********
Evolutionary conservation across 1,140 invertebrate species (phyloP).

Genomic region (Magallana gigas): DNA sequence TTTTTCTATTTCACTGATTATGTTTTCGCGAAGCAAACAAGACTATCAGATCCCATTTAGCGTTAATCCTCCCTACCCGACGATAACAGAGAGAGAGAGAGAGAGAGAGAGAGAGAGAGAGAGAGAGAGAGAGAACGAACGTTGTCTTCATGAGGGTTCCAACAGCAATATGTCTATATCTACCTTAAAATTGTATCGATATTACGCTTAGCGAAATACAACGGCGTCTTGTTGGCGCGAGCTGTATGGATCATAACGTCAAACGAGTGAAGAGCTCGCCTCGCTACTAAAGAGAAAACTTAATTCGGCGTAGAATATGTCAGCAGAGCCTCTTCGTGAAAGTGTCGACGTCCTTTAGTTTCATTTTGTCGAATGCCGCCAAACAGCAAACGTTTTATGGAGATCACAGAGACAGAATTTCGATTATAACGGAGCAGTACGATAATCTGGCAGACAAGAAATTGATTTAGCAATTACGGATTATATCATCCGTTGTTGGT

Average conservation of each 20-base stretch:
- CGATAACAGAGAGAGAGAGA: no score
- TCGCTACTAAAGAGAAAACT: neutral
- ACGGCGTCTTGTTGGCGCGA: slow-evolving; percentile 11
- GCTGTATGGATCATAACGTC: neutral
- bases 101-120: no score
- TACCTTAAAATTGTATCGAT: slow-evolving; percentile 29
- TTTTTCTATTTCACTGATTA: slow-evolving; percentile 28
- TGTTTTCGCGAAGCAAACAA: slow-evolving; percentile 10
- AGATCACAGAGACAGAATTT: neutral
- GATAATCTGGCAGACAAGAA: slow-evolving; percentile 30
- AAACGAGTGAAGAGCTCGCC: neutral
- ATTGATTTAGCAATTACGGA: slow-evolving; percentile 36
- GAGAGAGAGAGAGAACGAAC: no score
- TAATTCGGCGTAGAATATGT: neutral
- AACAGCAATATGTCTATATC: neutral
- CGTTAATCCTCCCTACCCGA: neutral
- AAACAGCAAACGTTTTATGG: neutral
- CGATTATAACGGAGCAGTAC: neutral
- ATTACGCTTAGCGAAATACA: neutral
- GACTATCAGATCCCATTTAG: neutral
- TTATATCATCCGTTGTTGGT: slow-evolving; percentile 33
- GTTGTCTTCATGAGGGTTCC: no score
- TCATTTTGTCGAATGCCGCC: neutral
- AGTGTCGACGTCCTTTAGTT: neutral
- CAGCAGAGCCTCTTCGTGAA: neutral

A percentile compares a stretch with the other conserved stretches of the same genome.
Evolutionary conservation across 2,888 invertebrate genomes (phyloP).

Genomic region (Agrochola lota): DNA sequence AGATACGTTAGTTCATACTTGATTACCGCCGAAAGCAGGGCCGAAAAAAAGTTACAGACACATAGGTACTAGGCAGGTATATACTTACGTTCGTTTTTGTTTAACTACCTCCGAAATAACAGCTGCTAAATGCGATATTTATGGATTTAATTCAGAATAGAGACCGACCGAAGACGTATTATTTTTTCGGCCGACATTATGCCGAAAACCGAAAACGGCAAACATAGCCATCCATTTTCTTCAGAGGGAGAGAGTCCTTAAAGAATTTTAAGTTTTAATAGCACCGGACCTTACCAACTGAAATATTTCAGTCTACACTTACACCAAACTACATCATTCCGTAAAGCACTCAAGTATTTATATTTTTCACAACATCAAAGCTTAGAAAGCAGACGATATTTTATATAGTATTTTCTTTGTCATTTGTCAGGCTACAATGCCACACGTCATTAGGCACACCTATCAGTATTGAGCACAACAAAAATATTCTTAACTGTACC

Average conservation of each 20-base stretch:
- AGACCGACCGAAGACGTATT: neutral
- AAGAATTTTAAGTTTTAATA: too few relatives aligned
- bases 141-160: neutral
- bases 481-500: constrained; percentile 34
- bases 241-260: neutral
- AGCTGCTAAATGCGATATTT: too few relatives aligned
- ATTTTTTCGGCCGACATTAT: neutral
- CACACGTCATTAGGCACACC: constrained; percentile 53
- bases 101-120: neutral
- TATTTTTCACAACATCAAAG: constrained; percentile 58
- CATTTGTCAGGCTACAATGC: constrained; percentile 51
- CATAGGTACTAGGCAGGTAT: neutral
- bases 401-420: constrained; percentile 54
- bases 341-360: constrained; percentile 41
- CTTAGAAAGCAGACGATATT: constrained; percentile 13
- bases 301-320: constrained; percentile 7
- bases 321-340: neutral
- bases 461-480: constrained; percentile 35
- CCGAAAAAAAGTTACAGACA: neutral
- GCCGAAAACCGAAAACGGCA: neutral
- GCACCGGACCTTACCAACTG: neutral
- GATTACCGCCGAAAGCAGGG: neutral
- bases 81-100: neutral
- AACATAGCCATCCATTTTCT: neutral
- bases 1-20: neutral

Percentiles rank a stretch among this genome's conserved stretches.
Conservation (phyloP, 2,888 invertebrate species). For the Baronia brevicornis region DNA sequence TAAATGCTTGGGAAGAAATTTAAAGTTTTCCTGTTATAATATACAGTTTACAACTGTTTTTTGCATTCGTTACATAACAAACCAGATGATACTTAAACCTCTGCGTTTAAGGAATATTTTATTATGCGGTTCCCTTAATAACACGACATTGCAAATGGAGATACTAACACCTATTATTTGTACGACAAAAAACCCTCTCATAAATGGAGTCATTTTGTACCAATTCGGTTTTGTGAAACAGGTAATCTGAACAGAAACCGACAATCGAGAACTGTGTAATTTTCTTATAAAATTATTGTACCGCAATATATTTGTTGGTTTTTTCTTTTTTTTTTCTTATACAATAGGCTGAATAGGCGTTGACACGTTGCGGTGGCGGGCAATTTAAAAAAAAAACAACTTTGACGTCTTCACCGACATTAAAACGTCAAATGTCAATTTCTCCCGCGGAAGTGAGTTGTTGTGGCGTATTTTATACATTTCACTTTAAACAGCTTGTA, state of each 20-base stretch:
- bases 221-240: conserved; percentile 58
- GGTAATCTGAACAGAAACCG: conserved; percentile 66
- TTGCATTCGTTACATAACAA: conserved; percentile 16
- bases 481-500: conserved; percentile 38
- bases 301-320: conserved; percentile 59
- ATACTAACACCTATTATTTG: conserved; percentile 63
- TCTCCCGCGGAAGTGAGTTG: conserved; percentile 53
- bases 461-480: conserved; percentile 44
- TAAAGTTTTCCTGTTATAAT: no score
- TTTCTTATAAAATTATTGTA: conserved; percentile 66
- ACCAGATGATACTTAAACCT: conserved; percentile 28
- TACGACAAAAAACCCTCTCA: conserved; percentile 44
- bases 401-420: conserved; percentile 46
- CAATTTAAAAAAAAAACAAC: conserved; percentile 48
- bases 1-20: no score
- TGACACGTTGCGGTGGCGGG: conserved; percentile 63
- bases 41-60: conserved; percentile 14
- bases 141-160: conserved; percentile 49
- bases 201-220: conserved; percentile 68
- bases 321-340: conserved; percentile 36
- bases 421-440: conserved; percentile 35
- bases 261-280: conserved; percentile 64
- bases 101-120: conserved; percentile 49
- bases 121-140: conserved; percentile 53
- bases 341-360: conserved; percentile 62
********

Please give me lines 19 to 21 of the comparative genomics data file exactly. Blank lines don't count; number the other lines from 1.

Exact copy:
- CGTTAATCCTCCCTACCCGA: neutral
- AAACAGCAAACGTTTTATGG: neutral
- CGATTATAACGGAGCAGTAC: neutral